As published in Archives of Physical Medicine and Rehabilitation
Our objective was to test the hypothesis that participants with stroke will exhibit appropriate increase in muscle activation of the paretic leg when taking a long step with the nonparetic leg compared to during steady-state walking, with a consequent increase in biomechanical output and symmetry during the stance phase of the modified gait cycle.
We designed a single-session observational study. Set within a cinical research center in an outpatient hospital setting, working with Adults with chronic poststroke hemiparesis (NZ15). Participants walked on an instrumented treadmill while kinetic, kinematic, and electromyogram data were recorded. Participantsperformed steady-state walking and a separate trial of the long-step adaptability task in which they were instructed to intermittently take a longer step with the nonparetic leg. Main Outcome Measures: Forward progression, propulsive force, and neuromuscular activation during walking.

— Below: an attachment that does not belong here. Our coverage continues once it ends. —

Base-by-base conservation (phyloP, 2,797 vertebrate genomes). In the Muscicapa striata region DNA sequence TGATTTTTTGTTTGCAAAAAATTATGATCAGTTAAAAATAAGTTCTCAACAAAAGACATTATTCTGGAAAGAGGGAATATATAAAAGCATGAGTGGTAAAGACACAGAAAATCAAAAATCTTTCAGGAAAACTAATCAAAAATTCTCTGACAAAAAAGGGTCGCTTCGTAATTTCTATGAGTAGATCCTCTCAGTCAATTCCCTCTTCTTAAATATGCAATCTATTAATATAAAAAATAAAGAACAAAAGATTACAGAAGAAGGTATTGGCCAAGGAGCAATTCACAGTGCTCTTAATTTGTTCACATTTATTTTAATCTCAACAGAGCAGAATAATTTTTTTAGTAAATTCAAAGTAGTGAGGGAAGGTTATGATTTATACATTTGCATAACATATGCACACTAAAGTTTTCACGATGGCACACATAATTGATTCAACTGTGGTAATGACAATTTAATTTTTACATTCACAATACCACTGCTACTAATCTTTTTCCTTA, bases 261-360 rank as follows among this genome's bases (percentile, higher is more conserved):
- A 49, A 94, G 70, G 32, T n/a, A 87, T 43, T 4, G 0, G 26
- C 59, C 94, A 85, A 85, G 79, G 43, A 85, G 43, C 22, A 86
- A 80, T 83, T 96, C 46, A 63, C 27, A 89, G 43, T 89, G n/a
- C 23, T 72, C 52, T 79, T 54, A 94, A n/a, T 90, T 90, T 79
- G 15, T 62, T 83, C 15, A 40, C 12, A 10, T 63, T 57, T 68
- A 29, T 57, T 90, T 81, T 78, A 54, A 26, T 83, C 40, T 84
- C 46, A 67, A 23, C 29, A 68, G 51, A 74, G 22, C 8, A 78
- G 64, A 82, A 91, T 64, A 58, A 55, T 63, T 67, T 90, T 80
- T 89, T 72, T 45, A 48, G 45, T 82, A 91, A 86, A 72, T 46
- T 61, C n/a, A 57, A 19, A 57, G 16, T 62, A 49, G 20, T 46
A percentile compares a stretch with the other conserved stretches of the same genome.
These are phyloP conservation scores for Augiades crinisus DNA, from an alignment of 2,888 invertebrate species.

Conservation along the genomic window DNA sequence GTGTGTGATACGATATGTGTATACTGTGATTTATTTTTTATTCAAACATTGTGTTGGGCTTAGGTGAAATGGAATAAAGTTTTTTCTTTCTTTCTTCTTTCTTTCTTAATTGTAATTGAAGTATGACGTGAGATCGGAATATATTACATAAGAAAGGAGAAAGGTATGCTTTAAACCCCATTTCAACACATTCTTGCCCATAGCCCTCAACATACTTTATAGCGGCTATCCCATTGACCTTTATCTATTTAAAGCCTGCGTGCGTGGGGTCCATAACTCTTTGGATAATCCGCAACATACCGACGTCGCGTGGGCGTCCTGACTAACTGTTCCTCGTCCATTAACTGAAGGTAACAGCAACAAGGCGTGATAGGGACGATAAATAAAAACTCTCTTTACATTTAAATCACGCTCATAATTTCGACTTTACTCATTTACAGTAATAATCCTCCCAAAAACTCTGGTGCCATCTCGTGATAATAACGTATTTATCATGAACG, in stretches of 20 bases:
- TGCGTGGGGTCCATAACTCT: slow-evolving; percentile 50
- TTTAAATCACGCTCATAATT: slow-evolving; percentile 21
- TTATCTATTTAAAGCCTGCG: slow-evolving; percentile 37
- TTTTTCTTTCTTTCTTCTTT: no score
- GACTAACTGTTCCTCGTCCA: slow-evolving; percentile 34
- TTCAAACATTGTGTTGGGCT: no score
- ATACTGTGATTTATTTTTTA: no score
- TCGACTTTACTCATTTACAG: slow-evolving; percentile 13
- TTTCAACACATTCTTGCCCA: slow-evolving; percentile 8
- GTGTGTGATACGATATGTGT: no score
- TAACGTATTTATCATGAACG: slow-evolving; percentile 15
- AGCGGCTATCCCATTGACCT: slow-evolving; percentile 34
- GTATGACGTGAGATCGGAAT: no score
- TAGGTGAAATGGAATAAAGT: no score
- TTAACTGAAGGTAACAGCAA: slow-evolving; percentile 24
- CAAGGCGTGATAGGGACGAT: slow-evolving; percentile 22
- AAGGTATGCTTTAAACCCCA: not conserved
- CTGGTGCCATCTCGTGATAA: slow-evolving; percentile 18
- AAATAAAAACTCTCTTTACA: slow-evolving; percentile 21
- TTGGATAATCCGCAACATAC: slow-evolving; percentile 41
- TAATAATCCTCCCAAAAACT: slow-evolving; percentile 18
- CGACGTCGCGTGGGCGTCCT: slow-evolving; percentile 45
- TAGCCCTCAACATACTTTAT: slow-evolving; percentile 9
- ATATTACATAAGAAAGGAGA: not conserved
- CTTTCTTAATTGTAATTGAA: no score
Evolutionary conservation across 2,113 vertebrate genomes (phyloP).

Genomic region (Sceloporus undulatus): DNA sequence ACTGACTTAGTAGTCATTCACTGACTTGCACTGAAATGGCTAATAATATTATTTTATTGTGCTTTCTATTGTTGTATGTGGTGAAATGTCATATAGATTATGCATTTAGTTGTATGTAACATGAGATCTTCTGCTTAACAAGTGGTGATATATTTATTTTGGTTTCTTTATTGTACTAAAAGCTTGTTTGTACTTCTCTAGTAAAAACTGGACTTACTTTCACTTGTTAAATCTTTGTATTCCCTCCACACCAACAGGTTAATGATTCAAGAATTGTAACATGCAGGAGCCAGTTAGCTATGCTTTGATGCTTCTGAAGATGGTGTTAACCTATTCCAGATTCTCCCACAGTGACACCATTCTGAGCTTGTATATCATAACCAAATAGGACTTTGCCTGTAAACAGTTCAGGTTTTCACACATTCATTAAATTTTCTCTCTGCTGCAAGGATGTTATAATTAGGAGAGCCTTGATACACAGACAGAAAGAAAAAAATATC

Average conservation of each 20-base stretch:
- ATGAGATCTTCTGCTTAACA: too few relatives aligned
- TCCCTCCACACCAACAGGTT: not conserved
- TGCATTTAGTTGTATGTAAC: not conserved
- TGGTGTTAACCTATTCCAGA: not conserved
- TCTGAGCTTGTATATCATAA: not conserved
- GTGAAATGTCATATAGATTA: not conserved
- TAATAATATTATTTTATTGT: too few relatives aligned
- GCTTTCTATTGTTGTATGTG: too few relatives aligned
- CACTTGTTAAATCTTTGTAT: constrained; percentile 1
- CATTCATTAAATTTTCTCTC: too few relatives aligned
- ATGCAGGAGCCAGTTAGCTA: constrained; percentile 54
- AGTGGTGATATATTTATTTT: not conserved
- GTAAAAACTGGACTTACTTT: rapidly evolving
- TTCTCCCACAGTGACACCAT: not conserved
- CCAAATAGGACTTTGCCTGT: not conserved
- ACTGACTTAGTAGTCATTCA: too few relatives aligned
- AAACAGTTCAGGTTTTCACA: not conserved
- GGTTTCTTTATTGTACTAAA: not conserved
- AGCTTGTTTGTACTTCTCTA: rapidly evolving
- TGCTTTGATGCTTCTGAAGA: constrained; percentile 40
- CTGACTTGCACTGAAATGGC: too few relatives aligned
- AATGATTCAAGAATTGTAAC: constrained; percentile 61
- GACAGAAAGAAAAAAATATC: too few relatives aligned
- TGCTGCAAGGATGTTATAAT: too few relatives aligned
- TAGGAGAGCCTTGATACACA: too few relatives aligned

The results showed participants performed the adaptability task successfully and demonstrated greater neuromuscular activation in appropriate paretic leg muscles, particularly increased activity in paretic plantarflexor muscles. Propulsion and forward progression by the paretic leg were also increased.
These findings support the assertion that the nonparetic long-step task may be effective for use in poststroke locomotor rehabilitation to engage the paretic leg and promote recovery of walking.
This article was authored by:
- David J. Clark, ScD
- Richard R. Neptune, PhD
- Andrea L. Behrman, PhD
- Steven A. Kautz, PhD
Read the Complete Published Article in Archives of Physical Medicine and Rehabilitation.